Economic insight provided by Alberta Central Chief Economist Charles St-Arnaud. 

Bottom line

Despite a moderation in March, the level of activity in the housing market remains well above pre-pandemic, supported by changes in housing preferences and historically low interest rates. Moreover, low inventory levels in many markets continue to push house prices higher across the country.

In Alberta, housing market activity eased but remained close to a record. Prices increase in the province’s metropolitan area in were amongst the strongest in the country but remain weaker on a year-on-year basis. The continued improvement in the oil sector, with the value of oil production reaching records in recent months, will be a tailwind on household income and the recovery, providing some support to the housing market in the coming months. In addition, signs of increased migration and buyers from other provinces will also support activity and prices.

Low interest rates are one of the main drivers of the housing market. It raises questions as to what impact a normalization in interest rate will have, especially with the Bank of Canada has increased its policy rate by 75bp so far this year and is expected to continue to hike aggressively (see). However, continued lack of supply in many regions and increased immigration are expected to continue to provide some support.

Activity in the Canadian housing market decreased by 5.4% m-o-m seasonally-adjusted in March. However, the number of transactions remained elevated, about 34% higher than on average in 2019. It is important to note that all the year-on-year comparisons are distorted by the sharp boom in activity a year ago and, as a result, we will focus on the changes compared to 2019. Activity declined the most on the month in Ontario, Newfoundland and Alberta, while it increased in New Brunswick, Nova Scotia and PEI. In Alberta, the number of transactions decreased 5.3% m-o-m in March after hitting an all-time high the previous month and is about 116% higher than in 2019.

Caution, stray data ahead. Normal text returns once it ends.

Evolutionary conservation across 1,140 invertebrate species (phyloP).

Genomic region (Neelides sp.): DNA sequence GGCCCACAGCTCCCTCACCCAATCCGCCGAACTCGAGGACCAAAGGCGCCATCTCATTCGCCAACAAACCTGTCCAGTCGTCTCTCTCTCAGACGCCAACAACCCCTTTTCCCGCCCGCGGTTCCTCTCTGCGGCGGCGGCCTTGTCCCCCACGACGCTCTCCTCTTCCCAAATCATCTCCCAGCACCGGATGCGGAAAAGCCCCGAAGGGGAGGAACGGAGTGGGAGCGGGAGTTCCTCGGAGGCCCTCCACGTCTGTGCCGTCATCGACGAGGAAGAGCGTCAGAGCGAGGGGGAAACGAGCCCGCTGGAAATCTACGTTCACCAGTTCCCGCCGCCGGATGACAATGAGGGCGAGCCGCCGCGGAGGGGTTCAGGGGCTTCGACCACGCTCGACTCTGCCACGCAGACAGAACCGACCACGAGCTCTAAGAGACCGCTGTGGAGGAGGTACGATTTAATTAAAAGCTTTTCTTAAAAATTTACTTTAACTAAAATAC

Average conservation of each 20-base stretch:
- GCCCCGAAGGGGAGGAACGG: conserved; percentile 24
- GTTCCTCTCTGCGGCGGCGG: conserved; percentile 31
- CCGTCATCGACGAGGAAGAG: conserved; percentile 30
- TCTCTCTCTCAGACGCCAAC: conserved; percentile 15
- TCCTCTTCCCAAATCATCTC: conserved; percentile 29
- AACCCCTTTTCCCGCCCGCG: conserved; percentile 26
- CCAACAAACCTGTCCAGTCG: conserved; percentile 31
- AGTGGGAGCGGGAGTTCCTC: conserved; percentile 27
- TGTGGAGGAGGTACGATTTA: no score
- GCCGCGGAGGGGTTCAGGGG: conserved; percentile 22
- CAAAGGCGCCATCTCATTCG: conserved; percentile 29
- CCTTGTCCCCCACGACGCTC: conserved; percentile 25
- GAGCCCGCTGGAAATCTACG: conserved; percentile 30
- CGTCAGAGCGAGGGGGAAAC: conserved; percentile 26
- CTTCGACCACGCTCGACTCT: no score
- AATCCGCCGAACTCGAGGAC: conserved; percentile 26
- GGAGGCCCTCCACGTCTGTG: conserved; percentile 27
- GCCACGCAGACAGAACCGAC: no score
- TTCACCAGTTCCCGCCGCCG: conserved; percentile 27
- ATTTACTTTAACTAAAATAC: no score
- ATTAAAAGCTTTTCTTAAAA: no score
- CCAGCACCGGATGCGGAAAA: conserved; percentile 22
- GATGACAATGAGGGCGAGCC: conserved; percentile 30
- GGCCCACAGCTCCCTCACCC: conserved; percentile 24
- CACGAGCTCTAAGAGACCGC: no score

The level of activity in every provincial market remains well above the level seen pre-pandemic, as pent-up demand, changing housing preferences and low interest rates continue to support sales activity. Compared to the average level of 2019, the number of transactions is above its pre-pandemic level by 34% in Canada, led by Alberta (+116%), Newfoundland (+65%), BC (+54%), and Saskatchewan (+53%).

New listings decreased by 5.5% m-o-m seasonally-adjusted in March. Most provinces saw a decline in new listings, led by PEI (-25% m-o-m), BC(-17% m-o-m), Saskatchewan (-9% m-o-m) and Newfoundland (-9% m-o-m). New listings rose in Manitoba (+3.5% m-o-m) and Quebec (+3% m-o-m).

With sales activity weaker than listings in most regions, the month-of-supply measure[1] eased to 1.8 nationally. Based on this measure, all provinces are seller’s markets in Canada, led by New Brunswick, Quebec, Nova Scotia and Ontario. With a month-of-supply at 1.9, Alberta’s housing market is close to its tightest since 2007.

With sales performances moderating and an increase in the month-of-inventory, upside pressures on house prices eased in March, with the MLS House Price Index increasing by 1.0% m-o-m in March. Compared to last year, house prices rose nationally by 26.1%, still close to a record pace. The biggest monthly changes were in Calgary (+3.1% m-o-m), Moncton (+2.9% m-o-m), Victoria (+2.7% m-o-m) and Edmonton (+2.6% m-o-m).